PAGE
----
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Simple microscopic models of complex systems

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The use of hard-core and square-well interaction potentials in the modelling of condensed phase systems has a long history dating back to the study of virial expansions of the equation of state of a liquid in 1885. Models based on these simple interactions continue to be useful since such interaction potentials frequently capture the relevant physical characteristics of a system yet are analytically tractable. In this talk some illustrations of the use of discontinuous potentials are presented.

First, the construction of discontinuous potential models of protein-like chains is discussed. It is shown that for a protein-like chain in which the constituents interact via hard-core and square-well interactions, the structure and folding dynamics of the system can be analyzed via a Markov state model in which the temperature dependence of the thermodynamic and kinetic parameters in the Markov state model are known. This knowledge enables a thorough analysis of the connection between the morphology of the free energy landscape and the folding dynamics of the protein-like chain.

Next, it is shown how models of systems in which constituents interact through continuous potentials can be used to develop discontinuous potential models through energy terracing. This approach is demonstrated for a fluid system composed of interacting rigid bodies using the exact rotational motion of the rigid components.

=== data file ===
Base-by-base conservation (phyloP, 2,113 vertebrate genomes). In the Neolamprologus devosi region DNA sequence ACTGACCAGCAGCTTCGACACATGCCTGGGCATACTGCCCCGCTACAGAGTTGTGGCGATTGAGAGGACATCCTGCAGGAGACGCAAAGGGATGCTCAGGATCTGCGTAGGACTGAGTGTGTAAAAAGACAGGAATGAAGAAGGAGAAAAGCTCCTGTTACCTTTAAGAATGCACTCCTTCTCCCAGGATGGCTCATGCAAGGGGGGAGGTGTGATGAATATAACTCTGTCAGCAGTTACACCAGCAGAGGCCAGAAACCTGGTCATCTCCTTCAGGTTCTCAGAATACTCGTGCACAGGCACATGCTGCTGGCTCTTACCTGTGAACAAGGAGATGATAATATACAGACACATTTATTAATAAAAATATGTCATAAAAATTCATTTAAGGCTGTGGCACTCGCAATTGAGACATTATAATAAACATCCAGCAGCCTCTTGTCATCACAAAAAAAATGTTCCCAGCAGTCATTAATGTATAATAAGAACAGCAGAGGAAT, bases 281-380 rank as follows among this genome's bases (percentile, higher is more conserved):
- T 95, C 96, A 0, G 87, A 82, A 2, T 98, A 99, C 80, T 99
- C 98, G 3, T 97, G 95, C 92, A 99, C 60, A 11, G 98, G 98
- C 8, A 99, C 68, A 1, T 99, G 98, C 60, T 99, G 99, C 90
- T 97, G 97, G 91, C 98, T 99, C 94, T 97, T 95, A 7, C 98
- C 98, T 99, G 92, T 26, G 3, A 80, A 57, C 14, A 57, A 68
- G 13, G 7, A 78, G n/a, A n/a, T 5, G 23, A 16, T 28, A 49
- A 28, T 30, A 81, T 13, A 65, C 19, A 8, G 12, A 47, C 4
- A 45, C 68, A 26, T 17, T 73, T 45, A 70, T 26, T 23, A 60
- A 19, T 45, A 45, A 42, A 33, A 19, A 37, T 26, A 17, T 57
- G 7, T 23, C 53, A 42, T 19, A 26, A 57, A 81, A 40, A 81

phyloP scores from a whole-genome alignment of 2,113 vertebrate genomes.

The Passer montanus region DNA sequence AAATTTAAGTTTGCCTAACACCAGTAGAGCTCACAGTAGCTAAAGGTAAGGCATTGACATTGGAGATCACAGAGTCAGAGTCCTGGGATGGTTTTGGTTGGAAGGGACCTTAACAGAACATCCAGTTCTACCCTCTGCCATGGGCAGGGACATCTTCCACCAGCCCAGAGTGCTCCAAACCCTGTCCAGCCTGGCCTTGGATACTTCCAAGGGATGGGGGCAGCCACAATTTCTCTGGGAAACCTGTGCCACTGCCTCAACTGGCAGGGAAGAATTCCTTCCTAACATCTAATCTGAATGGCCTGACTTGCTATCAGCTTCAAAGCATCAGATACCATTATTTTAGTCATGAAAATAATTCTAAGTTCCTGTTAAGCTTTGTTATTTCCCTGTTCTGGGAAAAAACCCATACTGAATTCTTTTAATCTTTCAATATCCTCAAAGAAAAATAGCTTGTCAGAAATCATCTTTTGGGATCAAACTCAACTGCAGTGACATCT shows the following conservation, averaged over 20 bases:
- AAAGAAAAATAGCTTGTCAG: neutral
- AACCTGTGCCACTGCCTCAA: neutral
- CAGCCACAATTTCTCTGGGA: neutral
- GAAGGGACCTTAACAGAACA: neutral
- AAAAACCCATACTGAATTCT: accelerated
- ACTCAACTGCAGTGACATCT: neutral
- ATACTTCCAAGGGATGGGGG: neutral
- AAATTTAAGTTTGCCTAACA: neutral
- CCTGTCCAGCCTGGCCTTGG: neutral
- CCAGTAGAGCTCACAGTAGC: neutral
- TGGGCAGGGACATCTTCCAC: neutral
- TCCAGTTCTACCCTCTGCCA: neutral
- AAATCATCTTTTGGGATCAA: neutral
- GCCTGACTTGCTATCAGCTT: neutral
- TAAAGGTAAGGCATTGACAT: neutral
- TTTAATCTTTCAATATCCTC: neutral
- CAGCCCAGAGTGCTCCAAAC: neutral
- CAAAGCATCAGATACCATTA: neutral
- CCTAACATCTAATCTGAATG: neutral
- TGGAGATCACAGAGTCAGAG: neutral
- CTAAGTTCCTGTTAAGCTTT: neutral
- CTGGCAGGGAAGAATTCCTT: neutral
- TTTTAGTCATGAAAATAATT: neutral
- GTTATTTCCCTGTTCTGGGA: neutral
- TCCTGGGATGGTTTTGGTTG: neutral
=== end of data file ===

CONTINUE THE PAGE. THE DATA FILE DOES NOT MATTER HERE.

Finally, a simple microscopic model of chemically-powered Janus motors is presented in which motor interactions with solvent particles occurs through hard collisions. The spherical Janus particles, consisting of catalytic and non-catalytic hemispheres, produce a gradient in concentration of chemical species that leads to self-generated diffusiophoretic motion. The simple nature of the interactions enables analytic expressions for the propulsion velocity as well as the concentration and fluid velocity fields to be obtained. The analysis of the emergent collective properties of the model from first principles provides a foundation from which the validity and limitations of approximate theories of the dynamics may be assessed.

This talk is part of the Theoretical Chemistry Informal Seminars series.

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